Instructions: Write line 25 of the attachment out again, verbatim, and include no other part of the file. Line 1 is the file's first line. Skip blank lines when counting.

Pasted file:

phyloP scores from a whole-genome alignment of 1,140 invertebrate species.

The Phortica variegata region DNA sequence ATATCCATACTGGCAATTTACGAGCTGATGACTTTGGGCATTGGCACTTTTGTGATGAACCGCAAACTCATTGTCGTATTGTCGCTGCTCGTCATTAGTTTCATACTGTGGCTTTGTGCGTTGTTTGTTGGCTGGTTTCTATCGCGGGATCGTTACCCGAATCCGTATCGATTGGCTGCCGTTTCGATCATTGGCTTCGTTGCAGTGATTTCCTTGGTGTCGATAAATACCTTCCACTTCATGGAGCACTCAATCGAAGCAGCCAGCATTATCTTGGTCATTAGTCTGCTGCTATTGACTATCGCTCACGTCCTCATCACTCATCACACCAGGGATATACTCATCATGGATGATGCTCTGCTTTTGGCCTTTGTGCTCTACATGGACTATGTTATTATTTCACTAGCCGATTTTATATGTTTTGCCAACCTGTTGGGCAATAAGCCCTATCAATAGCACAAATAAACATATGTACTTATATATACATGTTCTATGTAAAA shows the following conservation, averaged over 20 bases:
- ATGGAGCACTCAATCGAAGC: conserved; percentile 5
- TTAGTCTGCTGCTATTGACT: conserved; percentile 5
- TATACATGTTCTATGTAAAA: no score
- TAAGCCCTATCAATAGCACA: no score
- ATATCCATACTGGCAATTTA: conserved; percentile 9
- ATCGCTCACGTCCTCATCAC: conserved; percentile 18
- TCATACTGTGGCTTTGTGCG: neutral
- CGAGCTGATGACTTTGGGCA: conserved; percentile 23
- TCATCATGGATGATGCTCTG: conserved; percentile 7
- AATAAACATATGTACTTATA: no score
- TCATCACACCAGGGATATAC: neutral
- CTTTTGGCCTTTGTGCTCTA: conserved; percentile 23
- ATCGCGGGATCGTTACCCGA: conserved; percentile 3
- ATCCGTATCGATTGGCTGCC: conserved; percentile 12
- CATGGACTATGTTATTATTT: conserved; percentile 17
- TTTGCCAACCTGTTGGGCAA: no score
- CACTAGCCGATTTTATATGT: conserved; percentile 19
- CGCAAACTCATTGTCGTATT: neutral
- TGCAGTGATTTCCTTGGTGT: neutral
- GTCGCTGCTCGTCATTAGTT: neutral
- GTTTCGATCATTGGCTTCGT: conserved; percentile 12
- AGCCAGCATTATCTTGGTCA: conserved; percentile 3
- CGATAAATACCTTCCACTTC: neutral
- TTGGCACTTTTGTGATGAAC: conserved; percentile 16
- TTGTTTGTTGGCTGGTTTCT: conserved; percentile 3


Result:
- CGATAAATACCTTCCACTTC: neutral